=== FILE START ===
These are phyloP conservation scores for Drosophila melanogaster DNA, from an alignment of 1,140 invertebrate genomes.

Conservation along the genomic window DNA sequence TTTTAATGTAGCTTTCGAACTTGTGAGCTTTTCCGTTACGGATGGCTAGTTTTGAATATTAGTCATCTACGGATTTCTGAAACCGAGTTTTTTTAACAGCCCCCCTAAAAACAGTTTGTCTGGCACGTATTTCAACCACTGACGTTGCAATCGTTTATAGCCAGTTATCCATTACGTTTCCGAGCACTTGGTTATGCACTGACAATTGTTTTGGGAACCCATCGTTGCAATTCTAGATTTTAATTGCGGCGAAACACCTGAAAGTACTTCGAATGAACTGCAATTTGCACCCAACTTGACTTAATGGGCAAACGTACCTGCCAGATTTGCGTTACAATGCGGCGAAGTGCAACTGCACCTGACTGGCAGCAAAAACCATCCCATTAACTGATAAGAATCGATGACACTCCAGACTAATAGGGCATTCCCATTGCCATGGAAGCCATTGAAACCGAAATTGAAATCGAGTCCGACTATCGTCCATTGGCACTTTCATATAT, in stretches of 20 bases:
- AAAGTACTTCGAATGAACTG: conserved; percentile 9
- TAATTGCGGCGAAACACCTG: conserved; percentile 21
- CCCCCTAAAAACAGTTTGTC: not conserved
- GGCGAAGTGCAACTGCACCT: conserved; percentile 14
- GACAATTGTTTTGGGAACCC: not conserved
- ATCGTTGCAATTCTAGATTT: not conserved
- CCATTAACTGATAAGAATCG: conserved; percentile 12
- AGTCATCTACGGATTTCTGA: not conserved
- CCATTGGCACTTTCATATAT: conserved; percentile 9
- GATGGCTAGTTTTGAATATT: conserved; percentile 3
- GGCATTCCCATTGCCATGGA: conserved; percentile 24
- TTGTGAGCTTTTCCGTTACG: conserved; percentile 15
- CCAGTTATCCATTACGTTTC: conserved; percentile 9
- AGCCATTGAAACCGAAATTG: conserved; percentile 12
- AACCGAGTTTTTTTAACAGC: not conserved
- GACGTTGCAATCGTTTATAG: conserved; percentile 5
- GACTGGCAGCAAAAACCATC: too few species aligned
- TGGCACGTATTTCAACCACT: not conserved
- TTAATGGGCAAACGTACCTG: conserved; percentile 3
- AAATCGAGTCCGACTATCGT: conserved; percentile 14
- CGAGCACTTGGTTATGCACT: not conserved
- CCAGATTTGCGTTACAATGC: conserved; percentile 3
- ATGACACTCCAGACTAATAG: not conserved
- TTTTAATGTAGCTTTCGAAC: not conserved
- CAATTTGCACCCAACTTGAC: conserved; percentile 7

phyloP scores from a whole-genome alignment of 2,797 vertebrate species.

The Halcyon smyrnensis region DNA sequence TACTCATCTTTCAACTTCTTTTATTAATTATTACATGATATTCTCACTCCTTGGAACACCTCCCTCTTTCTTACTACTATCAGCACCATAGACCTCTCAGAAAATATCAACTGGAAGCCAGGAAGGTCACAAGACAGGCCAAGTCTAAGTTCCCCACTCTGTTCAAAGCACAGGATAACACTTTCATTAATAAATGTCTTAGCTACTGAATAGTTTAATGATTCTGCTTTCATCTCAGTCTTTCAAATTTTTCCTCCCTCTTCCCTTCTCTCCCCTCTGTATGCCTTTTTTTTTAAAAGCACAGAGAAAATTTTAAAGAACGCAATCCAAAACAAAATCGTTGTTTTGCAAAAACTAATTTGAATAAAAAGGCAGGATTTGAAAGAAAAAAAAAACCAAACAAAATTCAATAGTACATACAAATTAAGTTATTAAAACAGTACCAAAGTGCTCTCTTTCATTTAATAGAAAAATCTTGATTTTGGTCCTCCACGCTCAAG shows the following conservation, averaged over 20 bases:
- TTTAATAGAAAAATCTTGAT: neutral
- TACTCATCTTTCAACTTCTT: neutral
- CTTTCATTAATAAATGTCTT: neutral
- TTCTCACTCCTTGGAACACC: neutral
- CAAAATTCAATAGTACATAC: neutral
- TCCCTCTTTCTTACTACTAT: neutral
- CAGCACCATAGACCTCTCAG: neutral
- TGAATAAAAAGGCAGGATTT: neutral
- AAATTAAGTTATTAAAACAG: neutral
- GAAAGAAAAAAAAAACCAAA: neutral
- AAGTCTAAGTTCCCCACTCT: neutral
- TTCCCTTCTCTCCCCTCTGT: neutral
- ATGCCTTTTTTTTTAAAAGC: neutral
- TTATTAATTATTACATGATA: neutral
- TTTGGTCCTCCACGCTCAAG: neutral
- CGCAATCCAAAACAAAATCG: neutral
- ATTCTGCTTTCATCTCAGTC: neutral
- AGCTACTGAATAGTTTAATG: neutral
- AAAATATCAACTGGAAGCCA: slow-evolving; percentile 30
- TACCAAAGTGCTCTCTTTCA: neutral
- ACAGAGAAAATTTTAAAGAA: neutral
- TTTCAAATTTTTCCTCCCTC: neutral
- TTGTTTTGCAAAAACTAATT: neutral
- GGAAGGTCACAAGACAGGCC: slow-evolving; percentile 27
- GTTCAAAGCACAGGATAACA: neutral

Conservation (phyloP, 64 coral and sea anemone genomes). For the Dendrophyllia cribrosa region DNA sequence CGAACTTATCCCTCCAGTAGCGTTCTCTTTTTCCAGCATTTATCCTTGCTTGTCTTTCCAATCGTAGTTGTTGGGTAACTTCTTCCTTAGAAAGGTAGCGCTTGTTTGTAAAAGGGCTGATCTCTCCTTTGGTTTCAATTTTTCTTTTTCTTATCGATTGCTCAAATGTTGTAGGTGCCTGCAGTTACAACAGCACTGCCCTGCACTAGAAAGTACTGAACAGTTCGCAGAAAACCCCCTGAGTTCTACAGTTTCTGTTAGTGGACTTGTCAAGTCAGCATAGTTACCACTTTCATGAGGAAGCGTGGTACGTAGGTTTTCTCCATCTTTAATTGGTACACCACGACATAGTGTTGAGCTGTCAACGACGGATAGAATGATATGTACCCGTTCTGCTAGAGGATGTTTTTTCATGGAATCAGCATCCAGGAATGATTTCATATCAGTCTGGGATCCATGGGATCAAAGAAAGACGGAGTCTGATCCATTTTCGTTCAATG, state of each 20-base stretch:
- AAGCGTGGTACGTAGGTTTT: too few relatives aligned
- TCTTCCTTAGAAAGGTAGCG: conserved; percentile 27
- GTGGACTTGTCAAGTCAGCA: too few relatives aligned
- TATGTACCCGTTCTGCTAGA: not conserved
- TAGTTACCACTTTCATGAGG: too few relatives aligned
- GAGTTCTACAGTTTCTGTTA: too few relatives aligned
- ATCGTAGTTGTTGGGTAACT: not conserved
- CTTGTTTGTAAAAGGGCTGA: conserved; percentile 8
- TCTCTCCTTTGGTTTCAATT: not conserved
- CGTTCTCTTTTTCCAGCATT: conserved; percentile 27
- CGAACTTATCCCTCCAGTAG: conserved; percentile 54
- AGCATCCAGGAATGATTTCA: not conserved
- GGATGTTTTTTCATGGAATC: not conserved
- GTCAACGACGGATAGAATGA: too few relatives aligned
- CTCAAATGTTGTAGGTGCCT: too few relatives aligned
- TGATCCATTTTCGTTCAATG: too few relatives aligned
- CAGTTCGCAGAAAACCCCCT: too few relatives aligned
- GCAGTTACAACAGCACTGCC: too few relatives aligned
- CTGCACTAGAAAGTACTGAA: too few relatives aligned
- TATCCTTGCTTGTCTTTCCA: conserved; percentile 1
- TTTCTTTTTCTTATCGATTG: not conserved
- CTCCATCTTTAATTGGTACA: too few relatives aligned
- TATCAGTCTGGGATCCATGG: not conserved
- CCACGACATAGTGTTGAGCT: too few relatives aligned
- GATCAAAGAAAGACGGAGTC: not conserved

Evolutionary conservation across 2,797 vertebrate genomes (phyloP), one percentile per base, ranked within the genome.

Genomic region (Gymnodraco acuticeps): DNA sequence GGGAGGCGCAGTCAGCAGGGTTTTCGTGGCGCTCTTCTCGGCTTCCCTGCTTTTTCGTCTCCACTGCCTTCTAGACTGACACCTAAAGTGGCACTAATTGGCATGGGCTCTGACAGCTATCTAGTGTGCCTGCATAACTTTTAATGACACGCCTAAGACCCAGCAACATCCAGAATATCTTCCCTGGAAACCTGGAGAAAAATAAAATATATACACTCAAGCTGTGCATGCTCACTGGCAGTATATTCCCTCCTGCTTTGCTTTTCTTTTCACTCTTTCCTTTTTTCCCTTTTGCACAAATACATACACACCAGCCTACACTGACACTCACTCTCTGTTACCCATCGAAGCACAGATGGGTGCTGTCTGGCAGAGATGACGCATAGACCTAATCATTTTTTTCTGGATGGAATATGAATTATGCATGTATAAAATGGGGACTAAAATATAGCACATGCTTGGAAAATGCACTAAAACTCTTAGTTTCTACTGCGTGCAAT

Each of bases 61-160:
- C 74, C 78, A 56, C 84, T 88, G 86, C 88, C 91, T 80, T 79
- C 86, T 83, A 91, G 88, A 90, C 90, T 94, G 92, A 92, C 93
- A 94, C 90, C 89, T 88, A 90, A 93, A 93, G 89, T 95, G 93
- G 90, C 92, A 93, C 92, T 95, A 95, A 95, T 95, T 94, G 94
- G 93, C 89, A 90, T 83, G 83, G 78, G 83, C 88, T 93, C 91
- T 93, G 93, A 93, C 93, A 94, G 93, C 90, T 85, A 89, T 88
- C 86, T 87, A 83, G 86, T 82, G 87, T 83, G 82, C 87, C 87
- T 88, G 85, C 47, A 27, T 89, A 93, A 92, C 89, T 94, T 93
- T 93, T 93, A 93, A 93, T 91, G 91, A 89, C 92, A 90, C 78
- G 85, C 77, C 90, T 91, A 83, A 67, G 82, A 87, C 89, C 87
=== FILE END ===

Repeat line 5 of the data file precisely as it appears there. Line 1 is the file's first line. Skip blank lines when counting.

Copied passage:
- CCCCCTAAAAACAGTTTGTC: not conserved